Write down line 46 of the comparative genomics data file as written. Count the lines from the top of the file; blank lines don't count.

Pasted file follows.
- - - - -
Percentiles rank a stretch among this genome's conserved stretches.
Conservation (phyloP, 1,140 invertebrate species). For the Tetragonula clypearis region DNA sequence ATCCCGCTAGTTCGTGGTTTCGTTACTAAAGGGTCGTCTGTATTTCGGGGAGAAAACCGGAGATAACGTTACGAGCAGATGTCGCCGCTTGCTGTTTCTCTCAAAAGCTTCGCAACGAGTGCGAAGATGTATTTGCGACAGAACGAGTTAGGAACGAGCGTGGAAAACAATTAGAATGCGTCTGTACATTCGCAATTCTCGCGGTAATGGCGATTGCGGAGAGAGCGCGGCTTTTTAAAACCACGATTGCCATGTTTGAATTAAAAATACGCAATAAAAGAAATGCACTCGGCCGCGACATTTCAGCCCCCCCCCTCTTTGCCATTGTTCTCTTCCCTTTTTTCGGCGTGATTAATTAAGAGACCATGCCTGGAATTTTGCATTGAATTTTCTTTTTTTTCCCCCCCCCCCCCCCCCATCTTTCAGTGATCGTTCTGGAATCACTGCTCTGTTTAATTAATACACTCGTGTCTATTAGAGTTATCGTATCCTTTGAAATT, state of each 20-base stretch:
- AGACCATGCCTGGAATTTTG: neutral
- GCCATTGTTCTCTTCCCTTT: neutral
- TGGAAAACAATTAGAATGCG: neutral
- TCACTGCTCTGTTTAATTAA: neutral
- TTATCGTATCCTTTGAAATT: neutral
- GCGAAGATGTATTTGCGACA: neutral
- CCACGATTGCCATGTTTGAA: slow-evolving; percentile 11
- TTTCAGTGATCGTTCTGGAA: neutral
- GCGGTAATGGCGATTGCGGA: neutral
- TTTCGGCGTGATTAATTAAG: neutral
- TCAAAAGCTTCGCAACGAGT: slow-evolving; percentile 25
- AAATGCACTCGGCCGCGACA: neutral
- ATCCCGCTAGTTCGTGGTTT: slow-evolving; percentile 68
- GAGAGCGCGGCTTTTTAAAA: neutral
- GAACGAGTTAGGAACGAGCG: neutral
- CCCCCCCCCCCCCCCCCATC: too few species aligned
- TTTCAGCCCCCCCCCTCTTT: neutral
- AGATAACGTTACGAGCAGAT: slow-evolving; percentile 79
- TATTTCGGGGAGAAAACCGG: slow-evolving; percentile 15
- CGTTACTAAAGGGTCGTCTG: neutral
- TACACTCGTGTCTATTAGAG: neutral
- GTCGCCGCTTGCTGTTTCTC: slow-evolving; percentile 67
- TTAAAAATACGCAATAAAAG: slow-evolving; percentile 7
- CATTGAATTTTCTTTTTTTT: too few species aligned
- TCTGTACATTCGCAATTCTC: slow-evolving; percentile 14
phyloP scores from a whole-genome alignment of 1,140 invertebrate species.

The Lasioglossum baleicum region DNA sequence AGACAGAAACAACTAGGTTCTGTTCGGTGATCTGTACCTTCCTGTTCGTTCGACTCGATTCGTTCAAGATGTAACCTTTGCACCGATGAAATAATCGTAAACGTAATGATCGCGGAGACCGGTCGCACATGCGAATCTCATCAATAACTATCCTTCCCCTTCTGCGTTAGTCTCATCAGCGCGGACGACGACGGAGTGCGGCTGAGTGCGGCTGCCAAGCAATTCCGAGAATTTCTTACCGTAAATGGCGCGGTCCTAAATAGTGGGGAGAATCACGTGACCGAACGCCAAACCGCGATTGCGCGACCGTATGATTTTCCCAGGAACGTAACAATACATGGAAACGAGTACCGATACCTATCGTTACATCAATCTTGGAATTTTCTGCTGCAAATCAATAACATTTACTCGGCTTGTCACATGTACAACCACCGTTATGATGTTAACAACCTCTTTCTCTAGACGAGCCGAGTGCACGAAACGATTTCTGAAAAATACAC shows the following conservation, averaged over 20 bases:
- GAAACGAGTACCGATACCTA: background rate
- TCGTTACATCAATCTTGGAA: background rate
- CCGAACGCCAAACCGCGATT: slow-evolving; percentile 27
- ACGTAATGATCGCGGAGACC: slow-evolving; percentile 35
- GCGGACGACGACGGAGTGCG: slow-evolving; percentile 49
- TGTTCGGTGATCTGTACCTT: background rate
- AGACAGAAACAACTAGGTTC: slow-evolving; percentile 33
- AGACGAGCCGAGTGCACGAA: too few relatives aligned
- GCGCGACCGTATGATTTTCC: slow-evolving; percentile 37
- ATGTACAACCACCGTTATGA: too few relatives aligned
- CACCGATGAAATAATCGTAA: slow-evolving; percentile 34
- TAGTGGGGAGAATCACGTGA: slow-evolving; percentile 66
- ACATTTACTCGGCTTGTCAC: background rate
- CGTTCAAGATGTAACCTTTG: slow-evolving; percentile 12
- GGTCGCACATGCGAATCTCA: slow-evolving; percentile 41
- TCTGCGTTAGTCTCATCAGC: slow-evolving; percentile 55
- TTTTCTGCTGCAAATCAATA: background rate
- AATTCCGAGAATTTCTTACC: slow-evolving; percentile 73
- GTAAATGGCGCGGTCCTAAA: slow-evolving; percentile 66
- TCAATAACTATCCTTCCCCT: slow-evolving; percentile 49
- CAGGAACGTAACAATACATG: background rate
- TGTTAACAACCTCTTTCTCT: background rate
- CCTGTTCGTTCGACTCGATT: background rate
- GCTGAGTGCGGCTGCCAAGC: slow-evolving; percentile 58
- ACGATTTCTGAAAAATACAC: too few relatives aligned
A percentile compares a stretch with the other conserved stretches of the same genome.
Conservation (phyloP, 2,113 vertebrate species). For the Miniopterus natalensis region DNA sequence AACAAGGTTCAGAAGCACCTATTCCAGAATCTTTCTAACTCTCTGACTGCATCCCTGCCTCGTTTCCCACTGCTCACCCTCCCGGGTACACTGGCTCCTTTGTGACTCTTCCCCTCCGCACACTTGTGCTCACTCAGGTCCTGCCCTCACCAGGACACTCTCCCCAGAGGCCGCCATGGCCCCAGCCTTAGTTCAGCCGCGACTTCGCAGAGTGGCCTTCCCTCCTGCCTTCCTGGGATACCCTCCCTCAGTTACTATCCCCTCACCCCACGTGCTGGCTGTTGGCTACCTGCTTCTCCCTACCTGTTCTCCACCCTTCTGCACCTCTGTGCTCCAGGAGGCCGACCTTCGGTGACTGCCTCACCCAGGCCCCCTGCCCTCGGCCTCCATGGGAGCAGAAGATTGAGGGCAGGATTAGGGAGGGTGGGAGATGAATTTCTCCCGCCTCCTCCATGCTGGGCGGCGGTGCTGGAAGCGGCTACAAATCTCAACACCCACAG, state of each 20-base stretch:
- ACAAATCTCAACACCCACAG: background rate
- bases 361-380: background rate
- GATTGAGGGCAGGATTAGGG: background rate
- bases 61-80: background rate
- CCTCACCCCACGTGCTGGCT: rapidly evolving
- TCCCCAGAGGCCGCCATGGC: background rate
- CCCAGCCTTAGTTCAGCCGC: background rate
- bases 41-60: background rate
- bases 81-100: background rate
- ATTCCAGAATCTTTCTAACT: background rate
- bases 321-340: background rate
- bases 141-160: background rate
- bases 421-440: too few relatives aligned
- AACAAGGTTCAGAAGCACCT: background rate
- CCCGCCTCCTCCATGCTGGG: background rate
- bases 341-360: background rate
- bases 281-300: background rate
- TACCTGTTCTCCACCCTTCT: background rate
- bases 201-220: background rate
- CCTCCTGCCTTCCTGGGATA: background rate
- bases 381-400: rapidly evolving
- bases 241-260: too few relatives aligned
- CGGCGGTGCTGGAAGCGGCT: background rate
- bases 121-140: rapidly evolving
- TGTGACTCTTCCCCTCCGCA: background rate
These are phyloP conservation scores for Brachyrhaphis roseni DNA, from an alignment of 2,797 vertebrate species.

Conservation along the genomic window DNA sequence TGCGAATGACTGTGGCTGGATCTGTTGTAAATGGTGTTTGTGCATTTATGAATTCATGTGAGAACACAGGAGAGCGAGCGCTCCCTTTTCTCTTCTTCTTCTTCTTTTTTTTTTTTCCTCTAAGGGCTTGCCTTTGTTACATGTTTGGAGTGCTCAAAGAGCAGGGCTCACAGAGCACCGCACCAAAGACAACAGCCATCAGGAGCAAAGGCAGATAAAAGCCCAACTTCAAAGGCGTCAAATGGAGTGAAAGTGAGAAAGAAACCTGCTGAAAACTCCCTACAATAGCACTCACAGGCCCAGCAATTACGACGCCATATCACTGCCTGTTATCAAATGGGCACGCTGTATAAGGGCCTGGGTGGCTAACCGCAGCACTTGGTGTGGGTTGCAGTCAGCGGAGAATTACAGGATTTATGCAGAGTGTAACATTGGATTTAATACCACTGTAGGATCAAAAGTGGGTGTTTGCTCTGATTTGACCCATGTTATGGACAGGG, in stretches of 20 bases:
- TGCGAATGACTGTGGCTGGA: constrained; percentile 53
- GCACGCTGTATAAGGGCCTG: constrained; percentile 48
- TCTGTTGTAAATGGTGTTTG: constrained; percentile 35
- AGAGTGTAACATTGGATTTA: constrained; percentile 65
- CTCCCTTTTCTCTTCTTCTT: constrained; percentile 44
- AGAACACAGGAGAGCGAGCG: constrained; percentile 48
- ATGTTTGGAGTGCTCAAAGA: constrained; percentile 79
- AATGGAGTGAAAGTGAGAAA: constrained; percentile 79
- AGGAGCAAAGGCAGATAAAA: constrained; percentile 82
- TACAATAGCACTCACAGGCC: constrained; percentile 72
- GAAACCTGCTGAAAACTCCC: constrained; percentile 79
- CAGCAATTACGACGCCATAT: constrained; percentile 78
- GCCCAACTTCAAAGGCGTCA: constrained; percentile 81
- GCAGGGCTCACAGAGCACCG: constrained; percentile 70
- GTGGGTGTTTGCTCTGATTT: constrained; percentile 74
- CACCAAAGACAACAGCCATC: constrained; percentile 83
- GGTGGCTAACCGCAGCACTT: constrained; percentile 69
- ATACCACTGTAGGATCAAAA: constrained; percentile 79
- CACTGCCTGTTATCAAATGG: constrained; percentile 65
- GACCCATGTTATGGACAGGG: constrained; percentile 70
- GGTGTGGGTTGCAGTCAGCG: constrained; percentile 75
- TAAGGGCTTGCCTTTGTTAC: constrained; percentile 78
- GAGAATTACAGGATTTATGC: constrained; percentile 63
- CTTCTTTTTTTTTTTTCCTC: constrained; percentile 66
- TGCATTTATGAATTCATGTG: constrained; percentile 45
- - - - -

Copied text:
- TTTTCTGCTGCAAATCAATA: background rate